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What does generator comprehension do? How does it work? I couldn't find a tutorial about it.

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4 Answers 4

up vote 55 down vote accepted

Do you understand list comprehensions? If so, a generator expression is like a list comprehension, but instead of finding all the items you're interested and packing them into list, it waits, and yields each item out of the expression, one by one.

>>> my_list = [1, 3, 5, 9, 2, 6]
>>> filtered_list = [item for item in my_list if item > 3]
>>> print filtered_list
[5, 9, 6]
>>> len(filtered_list)
3
>>> # compare to generator expression
... 
>>> filtered_gen = (item for item in my_list if item > 3)
>>> print filtered_gen  # notice it's a generator object
<generator object at 0xb7d5e02c>
>>> len(filtered_gen) # So technically, it has no length
Traceback (most recent call last):
  File "<stdin>", line 1, in <module>
TypeError: object of type 'generator' has no len()
>>> # We extract each item out individually. We'll do it manually first.
... 
>>> filtered_gen.next()
5
>>> filtered_gen.next()
9
>>> filtered_gen.next()
6
>>> filtered_gen.next() # Should be all out of items and give an error
Traceback (most recent call last):
  File "<stdin>", line 1, in <module>
StopIteration
>>> # Yup, the generator is spent. No values for you!
... 
>>> # Let's prove it gives the same results as our list comprehension
... 
>>> filtered_gen = (item for item in my_list if item > 3)
>>> gen_to_list = list(filtered_gen)
>>> print gen_to_list
[5, 9, 6]
>>> filtered_list == gen_to_list
True
>>>

Because a generator expression only has to yield one item at a time, it can lead to big savings in memory usage. Generator expressions make the most sense in scenarios where you need to take one item at a time, do a lot of calculations based on that item, and then move on to the next item. If you need more than one value, you can also use a generator expression and grab a few at a time. If you need all the values before your program proceeds, use a list comprehension instead.

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A generator comprehension is the lazy version of a list comprehension.

It is just like a list comprehension except that it returns an iterator instead of the list ie an object with a next() method that will yield the next element.

If you are not familiar with list comprehensions see here and for generators see here.

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List/generator comprehension is a construct which you can use to create a new list/generator from an existing one.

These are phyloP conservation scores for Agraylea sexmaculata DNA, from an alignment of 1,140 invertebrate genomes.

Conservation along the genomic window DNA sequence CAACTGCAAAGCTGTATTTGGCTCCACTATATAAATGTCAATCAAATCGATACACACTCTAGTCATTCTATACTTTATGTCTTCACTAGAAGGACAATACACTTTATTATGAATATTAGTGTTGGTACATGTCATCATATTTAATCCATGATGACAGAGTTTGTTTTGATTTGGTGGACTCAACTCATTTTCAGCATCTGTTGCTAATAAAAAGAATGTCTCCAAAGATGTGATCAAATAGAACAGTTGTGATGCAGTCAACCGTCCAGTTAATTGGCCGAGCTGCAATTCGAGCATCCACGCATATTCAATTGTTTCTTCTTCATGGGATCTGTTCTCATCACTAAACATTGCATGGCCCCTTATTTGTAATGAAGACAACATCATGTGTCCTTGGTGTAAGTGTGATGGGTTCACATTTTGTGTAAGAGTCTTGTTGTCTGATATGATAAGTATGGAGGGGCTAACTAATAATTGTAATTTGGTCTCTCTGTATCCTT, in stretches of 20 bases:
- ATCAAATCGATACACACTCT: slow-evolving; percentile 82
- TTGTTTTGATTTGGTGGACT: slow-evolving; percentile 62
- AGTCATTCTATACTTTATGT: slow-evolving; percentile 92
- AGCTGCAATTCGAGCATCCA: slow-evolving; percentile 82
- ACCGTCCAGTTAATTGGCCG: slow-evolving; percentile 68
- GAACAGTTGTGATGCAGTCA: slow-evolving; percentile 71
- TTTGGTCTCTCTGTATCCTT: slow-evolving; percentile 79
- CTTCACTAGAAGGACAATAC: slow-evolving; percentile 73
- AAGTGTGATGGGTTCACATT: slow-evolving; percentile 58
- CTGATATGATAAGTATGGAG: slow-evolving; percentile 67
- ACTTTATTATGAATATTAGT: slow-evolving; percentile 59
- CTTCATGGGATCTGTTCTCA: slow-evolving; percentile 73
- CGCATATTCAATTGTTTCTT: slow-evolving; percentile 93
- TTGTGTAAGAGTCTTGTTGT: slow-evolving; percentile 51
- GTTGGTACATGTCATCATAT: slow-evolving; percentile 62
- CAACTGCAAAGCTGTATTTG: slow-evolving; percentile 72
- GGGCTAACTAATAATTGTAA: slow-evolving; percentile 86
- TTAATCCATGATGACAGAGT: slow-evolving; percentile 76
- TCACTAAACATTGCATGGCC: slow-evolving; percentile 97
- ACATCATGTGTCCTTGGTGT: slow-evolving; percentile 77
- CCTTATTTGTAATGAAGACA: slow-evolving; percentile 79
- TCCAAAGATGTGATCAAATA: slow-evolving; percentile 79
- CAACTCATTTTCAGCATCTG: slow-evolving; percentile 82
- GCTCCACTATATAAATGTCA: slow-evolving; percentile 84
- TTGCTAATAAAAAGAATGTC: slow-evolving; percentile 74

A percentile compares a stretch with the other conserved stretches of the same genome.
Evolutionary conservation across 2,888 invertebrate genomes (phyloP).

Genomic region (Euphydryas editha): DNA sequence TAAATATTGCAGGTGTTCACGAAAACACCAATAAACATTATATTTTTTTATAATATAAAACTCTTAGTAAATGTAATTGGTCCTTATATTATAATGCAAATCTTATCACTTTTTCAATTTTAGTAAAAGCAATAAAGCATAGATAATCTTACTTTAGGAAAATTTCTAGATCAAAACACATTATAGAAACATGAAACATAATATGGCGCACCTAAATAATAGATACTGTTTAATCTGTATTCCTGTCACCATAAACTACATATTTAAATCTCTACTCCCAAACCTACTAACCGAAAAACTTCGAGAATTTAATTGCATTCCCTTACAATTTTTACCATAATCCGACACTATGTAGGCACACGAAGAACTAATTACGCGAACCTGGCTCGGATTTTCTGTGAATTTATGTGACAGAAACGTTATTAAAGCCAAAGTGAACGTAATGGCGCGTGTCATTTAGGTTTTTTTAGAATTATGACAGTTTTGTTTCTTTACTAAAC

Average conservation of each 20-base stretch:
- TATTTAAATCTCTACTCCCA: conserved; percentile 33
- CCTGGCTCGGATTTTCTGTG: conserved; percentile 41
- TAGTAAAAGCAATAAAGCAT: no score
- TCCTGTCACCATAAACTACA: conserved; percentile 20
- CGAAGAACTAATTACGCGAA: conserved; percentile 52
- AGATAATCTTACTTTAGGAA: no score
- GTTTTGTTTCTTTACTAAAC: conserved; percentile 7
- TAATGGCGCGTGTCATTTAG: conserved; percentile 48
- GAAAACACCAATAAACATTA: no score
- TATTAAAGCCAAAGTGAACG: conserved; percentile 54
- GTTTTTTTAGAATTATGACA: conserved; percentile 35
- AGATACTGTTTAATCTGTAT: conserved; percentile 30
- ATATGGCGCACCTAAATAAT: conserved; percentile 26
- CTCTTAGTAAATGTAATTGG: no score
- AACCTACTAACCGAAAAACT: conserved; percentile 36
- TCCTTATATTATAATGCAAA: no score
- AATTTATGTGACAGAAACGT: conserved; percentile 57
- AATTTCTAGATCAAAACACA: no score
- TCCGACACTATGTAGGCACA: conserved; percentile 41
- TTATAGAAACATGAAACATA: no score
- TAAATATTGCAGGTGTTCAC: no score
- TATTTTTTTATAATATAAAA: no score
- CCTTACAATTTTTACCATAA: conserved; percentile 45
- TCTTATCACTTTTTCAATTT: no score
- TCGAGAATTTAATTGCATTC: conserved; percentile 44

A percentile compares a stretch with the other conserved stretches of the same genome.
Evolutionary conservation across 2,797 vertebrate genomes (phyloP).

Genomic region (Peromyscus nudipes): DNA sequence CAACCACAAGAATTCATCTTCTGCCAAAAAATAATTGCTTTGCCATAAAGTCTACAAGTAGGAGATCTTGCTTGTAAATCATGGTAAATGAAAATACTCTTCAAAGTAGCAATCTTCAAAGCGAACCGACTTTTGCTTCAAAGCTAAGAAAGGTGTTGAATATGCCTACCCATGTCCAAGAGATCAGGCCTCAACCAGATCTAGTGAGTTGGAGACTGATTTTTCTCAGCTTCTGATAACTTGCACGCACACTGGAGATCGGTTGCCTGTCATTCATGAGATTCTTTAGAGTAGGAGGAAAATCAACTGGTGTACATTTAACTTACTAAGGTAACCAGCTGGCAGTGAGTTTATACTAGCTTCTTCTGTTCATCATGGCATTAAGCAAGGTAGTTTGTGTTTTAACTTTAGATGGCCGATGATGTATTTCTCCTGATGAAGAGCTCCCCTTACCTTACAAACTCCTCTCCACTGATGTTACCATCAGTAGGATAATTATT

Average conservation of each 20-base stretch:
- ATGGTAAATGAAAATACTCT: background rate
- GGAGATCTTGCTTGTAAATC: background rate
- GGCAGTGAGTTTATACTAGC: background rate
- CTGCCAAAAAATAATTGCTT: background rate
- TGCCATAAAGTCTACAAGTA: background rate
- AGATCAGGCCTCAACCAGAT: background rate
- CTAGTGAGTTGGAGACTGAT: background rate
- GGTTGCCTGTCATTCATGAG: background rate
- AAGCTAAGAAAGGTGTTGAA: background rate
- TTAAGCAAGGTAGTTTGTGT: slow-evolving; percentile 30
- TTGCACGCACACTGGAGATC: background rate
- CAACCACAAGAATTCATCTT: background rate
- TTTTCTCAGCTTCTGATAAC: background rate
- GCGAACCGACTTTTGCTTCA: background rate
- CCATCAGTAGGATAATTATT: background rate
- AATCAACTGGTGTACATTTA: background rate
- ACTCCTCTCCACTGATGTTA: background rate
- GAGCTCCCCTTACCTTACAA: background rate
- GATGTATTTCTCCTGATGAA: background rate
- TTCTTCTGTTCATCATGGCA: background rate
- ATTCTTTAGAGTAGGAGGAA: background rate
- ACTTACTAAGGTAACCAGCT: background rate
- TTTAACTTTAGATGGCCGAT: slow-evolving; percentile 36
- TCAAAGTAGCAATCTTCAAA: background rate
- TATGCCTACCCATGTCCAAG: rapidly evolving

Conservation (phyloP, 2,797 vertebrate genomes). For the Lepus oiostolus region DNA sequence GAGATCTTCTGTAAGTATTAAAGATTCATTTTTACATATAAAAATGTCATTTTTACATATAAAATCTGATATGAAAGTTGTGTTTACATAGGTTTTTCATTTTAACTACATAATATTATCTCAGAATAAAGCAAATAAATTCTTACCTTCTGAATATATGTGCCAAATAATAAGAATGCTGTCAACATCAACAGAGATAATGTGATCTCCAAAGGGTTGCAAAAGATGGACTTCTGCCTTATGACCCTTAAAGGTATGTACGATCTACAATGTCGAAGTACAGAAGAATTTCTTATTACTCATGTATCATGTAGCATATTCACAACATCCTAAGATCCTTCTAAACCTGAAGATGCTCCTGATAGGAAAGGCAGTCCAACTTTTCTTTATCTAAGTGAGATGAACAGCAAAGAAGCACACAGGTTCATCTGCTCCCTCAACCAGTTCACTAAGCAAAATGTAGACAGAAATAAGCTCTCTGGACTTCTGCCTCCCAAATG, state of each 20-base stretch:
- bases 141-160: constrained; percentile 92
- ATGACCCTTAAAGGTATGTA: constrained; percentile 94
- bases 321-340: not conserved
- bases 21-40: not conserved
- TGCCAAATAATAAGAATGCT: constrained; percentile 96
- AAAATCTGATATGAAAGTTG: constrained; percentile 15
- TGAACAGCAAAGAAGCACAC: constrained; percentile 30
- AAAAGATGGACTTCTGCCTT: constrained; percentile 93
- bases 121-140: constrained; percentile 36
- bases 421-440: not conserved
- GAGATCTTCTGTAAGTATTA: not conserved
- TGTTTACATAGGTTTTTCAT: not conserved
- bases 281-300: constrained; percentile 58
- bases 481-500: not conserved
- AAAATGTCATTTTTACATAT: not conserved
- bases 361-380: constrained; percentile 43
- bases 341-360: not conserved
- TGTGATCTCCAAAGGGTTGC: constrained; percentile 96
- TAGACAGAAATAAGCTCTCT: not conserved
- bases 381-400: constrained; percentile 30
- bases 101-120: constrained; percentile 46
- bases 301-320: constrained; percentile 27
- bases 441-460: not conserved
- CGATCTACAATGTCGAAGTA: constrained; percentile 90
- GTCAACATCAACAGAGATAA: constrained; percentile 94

Let's say you want to generate the list of squares of each number from 1 to 10. You can do this in Python:

>>> [x**2 for x in range(1,11)]
[1, 4, 9, 16, 25, 36, 49, 64, 81, 100]

here, range(1,11) generates the list [1, 2, 3, 4, 5, 6, 7, 8, 9, 10], but the range function is not a generator before Python 3.0, and therefore the construct I've used is a list comprehension.

If I wanted to create a generator that does the same thing, I could do it like this:

>>> (x**2 for x in xrange(1,11))
<generator object at 0x7f0a79273488>

In Python 3, however, range is a generator, so the outcome depends only on the syntax you use (square brackets or round brackets).

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1  
This is wrong. Whether the outer expression is a generator has nothing to do with whether the inner expression is. Though obviously, there's usually not much point in a generator expression taking elements from a list, you can do it. –  Antimony Mar 5 '13 at 23:46
    
Can this be rewritten more clearly? I get what you are saying, but as Antimony says, it looks like you are saying something else. (and the thing it looks like you are saying is wrong) –  Oxinabox Jan 17 at 2:36

Generator comprehension is an easy way of creating generators with a certain structure. Lets say you want a generator that outputs one by one all the even numbers in your_list. If you create it by using the function style it would be like this:

def allEvens( L ):
    for number in L:
        if number % 2 is 0:
            yield number

evens = allEvens( yourList )

You could achieve the same result with this generator comprehension expression:

evens = ( number for number in your_list if number % 2 == 0 )

In both cases, when you call next(evens) you get the next even number in your_list.

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